Children who regularly play in the fresh air are less likely to suffer from myopia, as concluded by Dr. Cathy Williams of the University of Bristol. According to her, sunlight most positively affects the eyes, The Daily Mail writes.
Moreover, such factors as the child’s physical activity, hereditary diseases, or time spent reading books do not matter. This was proved by the results of testing 7,000 children. They were examined for myopia at the age of 7, 10, 11, 12 and 15. In addition, the children’s physical activity was tracked during the week.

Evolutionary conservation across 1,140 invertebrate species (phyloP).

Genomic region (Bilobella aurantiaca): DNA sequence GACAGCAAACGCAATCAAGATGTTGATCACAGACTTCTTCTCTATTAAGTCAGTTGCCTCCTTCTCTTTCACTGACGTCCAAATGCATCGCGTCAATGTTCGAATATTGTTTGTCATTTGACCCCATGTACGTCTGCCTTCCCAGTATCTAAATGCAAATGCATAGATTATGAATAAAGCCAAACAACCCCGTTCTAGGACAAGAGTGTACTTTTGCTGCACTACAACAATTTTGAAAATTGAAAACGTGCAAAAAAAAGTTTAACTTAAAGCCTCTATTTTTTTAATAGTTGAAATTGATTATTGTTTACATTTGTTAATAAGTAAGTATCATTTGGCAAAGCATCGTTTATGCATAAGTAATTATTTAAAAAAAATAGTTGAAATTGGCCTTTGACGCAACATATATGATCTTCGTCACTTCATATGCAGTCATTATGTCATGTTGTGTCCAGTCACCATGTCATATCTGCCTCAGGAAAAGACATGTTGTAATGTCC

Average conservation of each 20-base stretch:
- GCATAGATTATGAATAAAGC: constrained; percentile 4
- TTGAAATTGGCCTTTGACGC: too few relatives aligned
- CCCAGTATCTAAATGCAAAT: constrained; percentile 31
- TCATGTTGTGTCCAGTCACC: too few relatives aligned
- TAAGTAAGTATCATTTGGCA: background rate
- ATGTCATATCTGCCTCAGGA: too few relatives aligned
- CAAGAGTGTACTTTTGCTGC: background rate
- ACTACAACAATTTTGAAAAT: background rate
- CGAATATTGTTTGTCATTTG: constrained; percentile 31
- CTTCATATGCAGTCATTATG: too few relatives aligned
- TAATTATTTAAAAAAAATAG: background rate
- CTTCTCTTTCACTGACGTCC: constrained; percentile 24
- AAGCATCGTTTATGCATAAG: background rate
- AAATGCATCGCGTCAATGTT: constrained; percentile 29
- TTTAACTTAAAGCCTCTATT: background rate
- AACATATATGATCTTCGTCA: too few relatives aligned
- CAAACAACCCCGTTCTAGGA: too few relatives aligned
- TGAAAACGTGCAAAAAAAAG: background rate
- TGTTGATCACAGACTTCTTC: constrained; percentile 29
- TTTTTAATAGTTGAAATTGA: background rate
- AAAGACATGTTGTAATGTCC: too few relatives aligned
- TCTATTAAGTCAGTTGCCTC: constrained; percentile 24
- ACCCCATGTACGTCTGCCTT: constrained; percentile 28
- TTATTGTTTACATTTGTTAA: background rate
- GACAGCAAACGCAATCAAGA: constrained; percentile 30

For example, children who regularly played outside at the age of 8 or 9 were 50% less likely to suffer from myopia at 15. However, the level of physical activity at age of 11 did not influence the children’s vision. Now, experts want to find out how much time you need to stay outside in order to protect your eyes, how the defense mechanism works and at what age it works at full capacity.
Doctors state: the number of children and adults with myopia is growing. By the way, earlier it had been stated that active children who spend a lot of time outdoors are less likely to wear glasses. But then it was not clear whether it was just staying outside or physical activity that produced such a positive effect.